Wondering what the next show is about? Me too! Please vote for the next Summer Tomato Live topic (if you’re reading this in an email, please click over to the blog post to vote in the poll):

[poll id="8"]

Poll closes Friday at midnight PST.

Show notes from episode #1:

The book: The Four Hour Body by Tim Ferriss, a #1 New York Times best-seller.

Slow Carb Diet: How to Lose 20 lbs. of Fat in 30 Days… Without Doing Any Exercise (note: In the book there is one extra rule than is listed in this original post, “Don’t eat fruit.”)

Recommended pressure cooker: Fagor Splendid 6-Quart Pressure Cooker

Useful links:

Please add any tips or suggestions you have about the show in the comments. Thanks!

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Holiday Gift Ideas For Healthy Foodies

by | Dec 6, 2010

Photo by Jenah Crump Photography

Foodies are fun to shop for, it’s so easy to make us happy.

Offer me an evening of tasty food? I’m psyched. Get me something to cook you delicious food? I’m just as psyched. It’s win win.

Shopping for a foodie who wants to be healthy is just as easy. We’re not about deprivation, so we’re mostly talking about education materials and gym accessories. And of course, more cooking supplies.

This is my list of top healthy foodie gift ideas for 2010. Some are new, and some are old standbys that never go out of style. I tried to cover a variety of price points, I hope you enjoy.

Holiday Gift Ideas For Healthy Foodies

1. Foodzie tasting box, 3-month subscription ($55)

In my opinion, this is the coolest foodie gift idea I’ve seen in years. If you aren’t familiar with Foodzie, it’s an online marketplace for the best artisan food producers. The only problem with Foodzie is that they have so much delicious sounding foods all the time that making up your mind can sometimes be impossible. This solves the problem by sending you a few samples each month, giving you a little taste of everything. If you find something you love, you know where to find more. If an item doesn’t float your boat, no big loss it was only a sample anyway. It’s the best of both worlds.

US shipments only.

2. iPod Nano ($139)

To be honest I was never an Apple fan until they released the iPod Mini. Not that I had anything against the regular iPod, but the only situation I could imagine wanting all my music on the go was at the gym. Regular iPods were still too big, but the Mini changed everything. I’ve had almost every generation Mini and Nano since the original. They’ve all been good but none compare to the current Nano, which is by far the best compact MP3 player I’ve ever used. It’s small, useful and affordable. The perfect gift.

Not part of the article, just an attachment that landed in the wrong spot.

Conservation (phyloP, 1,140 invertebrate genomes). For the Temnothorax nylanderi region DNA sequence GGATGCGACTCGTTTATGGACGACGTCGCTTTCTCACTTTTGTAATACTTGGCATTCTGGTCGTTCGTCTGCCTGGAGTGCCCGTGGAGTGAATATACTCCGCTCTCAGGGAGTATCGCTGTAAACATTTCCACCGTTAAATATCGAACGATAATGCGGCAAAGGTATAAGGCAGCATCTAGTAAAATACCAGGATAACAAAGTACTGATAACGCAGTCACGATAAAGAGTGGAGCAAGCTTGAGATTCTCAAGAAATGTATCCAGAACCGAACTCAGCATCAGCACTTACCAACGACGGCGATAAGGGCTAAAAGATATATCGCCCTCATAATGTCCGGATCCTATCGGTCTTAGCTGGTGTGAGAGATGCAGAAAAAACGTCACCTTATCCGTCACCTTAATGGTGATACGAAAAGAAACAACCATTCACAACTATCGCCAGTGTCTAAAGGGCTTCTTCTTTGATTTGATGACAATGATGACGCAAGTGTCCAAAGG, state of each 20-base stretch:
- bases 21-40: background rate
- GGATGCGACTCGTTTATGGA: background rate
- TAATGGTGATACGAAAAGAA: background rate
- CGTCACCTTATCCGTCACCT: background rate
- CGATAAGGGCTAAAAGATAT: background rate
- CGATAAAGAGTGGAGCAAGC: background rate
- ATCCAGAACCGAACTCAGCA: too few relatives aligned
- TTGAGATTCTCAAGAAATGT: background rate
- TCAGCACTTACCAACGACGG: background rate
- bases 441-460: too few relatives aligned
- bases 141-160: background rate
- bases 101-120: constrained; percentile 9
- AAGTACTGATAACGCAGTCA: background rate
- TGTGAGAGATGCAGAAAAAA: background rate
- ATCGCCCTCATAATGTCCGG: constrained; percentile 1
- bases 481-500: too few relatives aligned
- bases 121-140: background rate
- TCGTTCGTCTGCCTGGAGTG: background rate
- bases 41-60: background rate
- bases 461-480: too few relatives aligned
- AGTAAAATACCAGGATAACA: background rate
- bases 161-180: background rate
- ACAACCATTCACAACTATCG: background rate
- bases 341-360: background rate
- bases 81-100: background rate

3. The 4-Hour Body, by Tim Ferriss book ($14.51)

I’ve been fortunate enough to get an early copy of Tim Ferriss’ latest masterpiece, The 4-Hour Body. His first book, The 4-Hour Work Week changed my life by helping me build a food and health writing career while simultaneously completing a PhD in neuroscience. His second book explores the art of bodyhacking. It’s both fascinating and informative. And ladies, I highly recommend getting a copy of this for your man ;) ;)

4. Fagor pressure cooker, ($69.99)

My pressure cooker was my first piece of cooking equipment that really changed what I thought possible. I never had much of an opinion about beans so always bought canned ones if I needed them. But when I discovered the huge difference in taste and texture I got from dried (especially heirloom) beans, I knew I was on to something. The only problem was that beans take forever to cook… unless you have a pressure cooker. A pressure cooker can seem intimidating at first, but it’s actually really simple and was a huge help in building my current healthstyle. This same pressure cooker was $120 last year, so this is a great deal!

5. Crock-Pot Touch Screen slow cooker, ($77.68)

I actually don’t have much experience with slow cookers, but that’s all about to change. After a lot of researching to figure out the best brand, we just settled on getting this Crock-Pot brand slow cooker. I’m really excited about the idea of throwing a meal together in the morning and having it ready when I get home from work. A perfect gift for the start of winter, and another item where the price point used to be $120.